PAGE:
(1) A comprehensive guide on the moot court courses and competition teams is available on the Moot Court web page. The guide is also posted on the Legal Writing Canvas page and the Law Journals page.
(2) Moot court courses are NOT part of the lottery - all courses are open enrollment with the exception of National Moot Court (application only).
The second year writing requirement is satisfied either by completing a moot court or by serving as a member of the staff of a journal.
You are required to participate in a faculty-supervised writing experience in your second year of law school. One option is a law journal. The other option is a moot court, in which you develop written and oral advocacy skills—two skills essential to the practice of law.
The Law School’s moot court courses are taught by experienced practitioners and student instructors. Many of them have considerable advocacy experience, or substantive experience, or both. In every moot court course, you draft and revise a complete appellate brief. You will also have oral arguments with your instructors, local attorneys, and potentially sitting judges from both the state and federal bench.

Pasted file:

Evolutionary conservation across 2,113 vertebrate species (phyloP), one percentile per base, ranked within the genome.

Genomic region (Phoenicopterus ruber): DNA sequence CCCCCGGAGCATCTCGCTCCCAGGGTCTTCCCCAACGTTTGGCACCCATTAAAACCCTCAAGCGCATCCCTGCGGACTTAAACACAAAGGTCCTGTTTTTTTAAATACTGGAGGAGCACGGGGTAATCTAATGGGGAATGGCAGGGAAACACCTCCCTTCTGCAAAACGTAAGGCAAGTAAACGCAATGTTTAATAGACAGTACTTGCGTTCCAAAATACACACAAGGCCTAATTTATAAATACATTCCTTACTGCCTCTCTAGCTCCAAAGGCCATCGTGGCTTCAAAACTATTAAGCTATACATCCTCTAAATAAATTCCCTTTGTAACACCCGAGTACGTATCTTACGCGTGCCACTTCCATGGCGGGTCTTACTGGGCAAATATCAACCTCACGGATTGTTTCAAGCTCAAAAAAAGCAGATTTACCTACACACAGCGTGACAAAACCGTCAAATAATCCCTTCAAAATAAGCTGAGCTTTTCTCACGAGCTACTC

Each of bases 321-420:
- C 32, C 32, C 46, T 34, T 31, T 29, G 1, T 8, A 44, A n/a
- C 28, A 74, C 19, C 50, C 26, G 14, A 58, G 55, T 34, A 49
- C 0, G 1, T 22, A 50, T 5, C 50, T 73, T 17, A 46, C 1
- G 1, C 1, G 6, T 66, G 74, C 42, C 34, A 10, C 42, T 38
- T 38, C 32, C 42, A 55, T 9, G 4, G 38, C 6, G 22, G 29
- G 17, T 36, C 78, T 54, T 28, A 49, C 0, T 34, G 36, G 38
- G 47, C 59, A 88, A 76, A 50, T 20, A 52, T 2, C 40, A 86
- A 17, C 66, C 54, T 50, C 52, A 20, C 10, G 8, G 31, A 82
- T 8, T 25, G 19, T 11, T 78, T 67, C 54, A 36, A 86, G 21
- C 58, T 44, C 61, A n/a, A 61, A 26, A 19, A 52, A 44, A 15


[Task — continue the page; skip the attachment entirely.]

We offer four moot court courses (Civil Rights/Civil Liberties, Environmental, I.P, and National Moot Court), along with a number of moot court competition teams. Registration for all of the moot court courses occurs during the Open Enrollment period, except for National, which is application-only. All of the competition teams are application only.
It is important to understand that while the moot court courses are generally composed of 2L students, the competition teams are mostly 3L students. Each year, there may be a small number of 2L students on a competition team. It is also important to understand that competition teams, as noted in the course guide, do not satisfy the second year writing requirement.